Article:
The Embassy receives many inquiries from people who have been defrauded for hundreds and sometimes thousands of dollars by Internet contacts they thought were their friends or loved ones. Internet con artists try to convince you to send them money. These schemes include lotteries, on-line dating services, offers of immigration or visa assistance, or even requests from a “friend” in trouble. In many cases, scammers troll the Internet for victims, and spend weeks or months building a relationship. Once they have gained their victims’ trust, they create a false situation and ask for money.
Before you send any money, check to see if you recognize any of the following signs that you may be a potential victim of a scam:
- You only know your friend or fiancé online and may never have met in person.
- Photographs of the scammer show a very attractive person, and appear to have been taken at a professional modeling agency or photo studio.
- The scammer’s luck is incredibly bad – he or she is in a car crash, or arrested, or mugged, or beaten, or hospitalized. Close family members are dead or unable to assist. Sometimes the scammer claims to have a young child overseas who is ill or hospitalized.
- You have sent money for visas or plane tickets, but they can’t seem to make it to their destinations, citing detention by immigration officials, or other unexpected reasons that prevent them for traveling.
- Beware of anyone who requests funds as a requirement to depart another country for the United States – sometimes called a Basic Travel Allowance or BTA. There is no such thing as a BTA. In other cases, your Internet friend will claim a need for a certain amount of money to travel to the United States. Again, there is no such requirement under U.S. law.
- The scammer claims to have been born in the United States, but uses poor grammar and spelling indicative of a non-native English speaker.
The U.S. Embassy in Kyiv receives numerous reports from U.S. citizens who have been the victims of a particular type of internet fraud in which the person has sent money to a person or an agency with the agreement that a young woman will visit the United States for the purposes of marriage or study. Often, these scams will result in requests for increasing amounts of money for various purposes, including many noted above. Once the U.S. citizen becomes suspicious, the individual or agency will cut off contact. Many of these agencies have existed for years under a variety of different names and addresses.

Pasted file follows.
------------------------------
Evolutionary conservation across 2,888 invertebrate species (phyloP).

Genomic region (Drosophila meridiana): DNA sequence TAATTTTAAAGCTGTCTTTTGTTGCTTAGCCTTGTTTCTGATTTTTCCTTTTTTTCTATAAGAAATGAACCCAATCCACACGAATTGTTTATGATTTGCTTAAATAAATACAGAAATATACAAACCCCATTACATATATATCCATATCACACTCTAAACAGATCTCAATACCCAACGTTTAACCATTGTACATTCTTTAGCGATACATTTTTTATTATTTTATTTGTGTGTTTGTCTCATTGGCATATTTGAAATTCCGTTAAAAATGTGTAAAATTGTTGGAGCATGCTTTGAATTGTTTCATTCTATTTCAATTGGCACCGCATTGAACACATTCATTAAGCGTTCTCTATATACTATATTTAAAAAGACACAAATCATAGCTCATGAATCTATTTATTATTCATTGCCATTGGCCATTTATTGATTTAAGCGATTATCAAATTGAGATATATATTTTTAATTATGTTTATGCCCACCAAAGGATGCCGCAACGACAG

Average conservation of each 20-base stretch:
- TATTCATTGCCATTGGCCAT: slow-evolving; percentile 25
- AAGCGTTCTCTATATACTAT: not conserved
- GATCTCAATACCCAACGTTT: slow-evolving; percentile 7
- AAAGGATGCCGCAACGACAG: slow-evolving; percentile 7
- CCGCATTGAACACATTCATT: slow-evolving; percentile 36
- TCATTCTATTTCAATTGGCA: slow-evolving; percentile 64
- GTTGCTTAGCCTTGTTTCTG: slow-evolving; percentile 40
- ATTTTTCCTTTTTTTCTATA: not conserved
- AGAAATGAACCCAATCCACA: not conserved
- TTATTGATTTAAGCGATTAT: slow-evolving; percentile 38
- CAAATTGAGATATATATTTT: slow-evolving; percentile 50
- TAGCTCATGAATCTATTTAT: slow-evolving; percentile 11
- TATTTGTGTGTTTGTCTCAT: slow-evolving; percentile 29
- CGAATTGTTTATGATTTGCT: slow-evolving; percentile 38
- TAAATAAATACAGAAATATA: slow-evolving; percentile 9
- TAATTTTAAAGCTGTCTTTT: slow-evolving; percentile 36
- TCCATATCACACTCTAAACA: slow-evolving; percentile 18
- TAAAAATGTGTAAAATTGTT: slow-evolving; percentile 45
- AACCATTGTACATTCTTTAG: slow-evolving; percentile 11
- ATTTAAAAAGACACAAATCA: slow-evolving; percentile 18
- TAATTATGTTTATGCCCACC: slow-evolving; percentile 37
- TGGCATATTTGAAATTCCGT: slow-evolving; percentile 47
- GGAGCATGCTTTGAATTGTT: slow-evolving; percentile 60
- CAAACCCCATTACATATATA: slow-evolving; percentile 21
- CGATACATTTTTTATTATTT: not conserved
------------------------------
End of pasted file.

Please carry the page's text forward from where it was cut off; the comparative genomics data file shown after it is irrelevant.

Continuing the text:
Even if the woman you have become acquainted with does exist and it honestly trying to visit you in the United States, it is unlikely that she will be issued a visa. The U.S. Embassy advises U.S. citizens not to send money to people or agencies who have advertised for these services over the internet. We have no authority to investigate these types of incidents and it is very unlikely that you will recover your money if it turns out you are the victim of a scam.
Legitimate information about obtaining various types of U.S. visas is available for free from the U.S. Embassy website and the Department of State . Additional information about applying for a visa for your fiancée is also available from the U.S. Citizenship and Immigration Service .
If you believe you are the victim of an Internet scam:
- Do not send money. Unfortunately, any money you have already sent is probably not recoverable.
- End all communication with the scammer immediately. If you feel threatened, contact the local police at once. DO NOT attempt to personally recover the funds you have sent.
- Report the matter immediately to:
- The Internet Crime Complaint Center , a partnership among the Federal Bureau of Investigation (FBI), the National White Collar Crime Center (NW3C), and the Bureau of Justice Assistance (BJA).
- If you are in Ukraine, to the local police.
- If the scam originated through a particular website, notify the administrators of that website.
Originally Published on: Feb 19, 2013 – Updated
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A SCARS Division
Miami Florida U.S.A.